Let’s face it, people love lists. A quick scan of the current literature reveals a constellation of topics served up in easily digestible segments. Harvard Business Review’s blog offers guidance on cultivating a healthy corporate culture in just six steps. CEO.com serves up eight techniques you can employ when innovation seems impossible. And columnist Jeff Haden asserts that you can easily wreck an employee evaluation in just ten steps if you’re not careful.
If all of these leadership challenges leave you casting about for answers, don’t despair. We’ve found several recent lists of leadership books that will help you strengthen your management muscles in no time; read on for highlights.
A key component in any leader’s toolkit is the ability to manage relationships effectively. If you’re looking to sharpen your skills in this area, check out:
- Endurance: Shackleton’s Incredible Voyage, by Alfred Lansing: Considered the definitive account of the explorer’s fateful voyage to Antarctica, this book offers a gripping account of leadership under the most trying of conditions.
- Team of Rivals: The Political Genius of Abraham Lincoln, by Doris Kearns Goodwin: A renowned historian’s examination of one of our most famous president’s leadership styles and his astounding ability to find common ground among disparate factions in the quest to achieve a higher goal.
Knowing how to read people and relate to them in a meaningful way are critical skills for any leader. If you’re eager to refine your ability to communicate and motivate, look into:
- Primal Leadership: Learning to Lead with Emotional Intelligence, by Daniel Goleman, Richard Boyatzis and Annie McKee: This book, a follow-on to Goleman’s seminal publication Emotional Intelligence, explains why being smart is just a portion of the leadership equation—emotional competencies such as empathy and self-awareness are equally important.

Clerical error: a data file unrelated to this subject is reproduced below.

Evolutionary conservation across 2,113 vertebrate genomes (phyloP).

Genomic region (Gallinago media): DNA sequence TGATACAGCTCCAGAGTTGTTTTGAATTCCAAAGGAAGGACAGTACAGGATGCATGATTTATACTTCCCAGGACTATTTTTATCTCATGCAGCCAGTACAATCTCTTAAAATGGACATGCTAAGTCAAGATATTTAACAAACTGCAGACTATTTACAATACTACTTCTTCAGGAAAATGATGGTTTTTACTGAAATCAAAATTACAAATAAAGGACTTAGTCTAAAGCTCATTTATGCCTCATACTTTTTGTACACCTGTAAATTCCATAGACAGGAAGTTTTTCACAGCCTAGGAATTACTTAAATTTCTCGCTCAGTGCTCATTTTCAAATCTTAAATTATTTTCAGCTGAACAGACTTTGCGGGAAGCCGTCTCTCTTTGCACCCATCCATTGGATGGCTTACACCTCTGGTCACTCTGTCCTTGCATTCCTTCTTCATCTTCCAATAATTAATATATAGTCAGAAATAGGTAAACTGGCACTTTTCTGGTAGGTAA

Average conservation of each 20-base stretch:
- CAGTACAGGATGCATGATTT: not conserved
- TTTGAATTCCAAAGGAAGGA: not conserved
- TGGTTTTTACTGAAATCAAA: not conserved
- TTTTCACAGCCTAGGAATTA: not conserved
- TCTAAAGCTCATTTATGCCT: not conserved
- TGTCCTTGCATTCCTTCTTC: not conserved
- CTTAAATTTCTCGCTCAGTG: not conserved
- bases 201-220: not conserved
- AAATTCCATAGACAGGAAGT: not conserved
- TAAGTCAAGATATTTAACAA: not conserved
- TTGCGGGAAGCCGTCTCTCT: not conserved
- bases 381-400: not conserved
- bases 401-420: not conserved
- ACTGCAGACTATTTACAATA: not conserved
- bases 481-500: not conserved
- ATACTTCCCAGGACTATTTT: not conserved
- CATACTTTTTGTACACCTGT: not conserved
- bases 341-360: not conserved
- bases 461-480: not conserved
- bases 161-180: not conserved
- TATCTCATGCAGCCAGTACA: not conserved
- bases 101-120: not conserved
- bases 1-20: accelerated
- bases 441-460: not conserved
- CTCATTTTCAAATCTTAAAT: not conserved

- Influence: The Psychology of Persuasion, by Robert Cialdini: This book draws upon 35 years of research on what gets people to ‘yes’ and offers guidance on steps you can take to become a more persuasive, and successful, leader.
Understanding and empathy are but two qualities of successful leaders. If you don’t have the insight to create a viable corporate culture, set attainable goals, and map out a strategy to achieve them, you’re going nowhere fast. If you’re looking to buff your tactical talents, pick up:
- The Art of War, by Sun Tzu: Although a 2,000-year-old volume on Asian military strategy, this book is widely lauded as an outstanding guide to strategy and tactics that work as well in the boardroom as they do on the battlefield.
- Delivering Happiness: A Path to Profits, Passion and Purpose, by Tony Hsieh: Written by the dynamic, unconventional founder of Zappos, this book details the value of creating a corporate culture that is personally rewarding for every employee.
All the strategy, insight and perception in the world won’t do you a bit of good if you don’t have the discipline to implement. If you need to enhance your ability to execute, crack open:
- The Seven Habits of Highly Effective People, by Stephen R. Covey: With over 15 million copies sold, Covey is clearly onto something. Perfect your ability to prioritize and more with these seven simple principles.
- Developing the Leader Within You, by John C. Maxwell: With more than 40 years of experience and 60 books on leadership under his belt, this evangelical Christian author has a host of ideas on how to lead.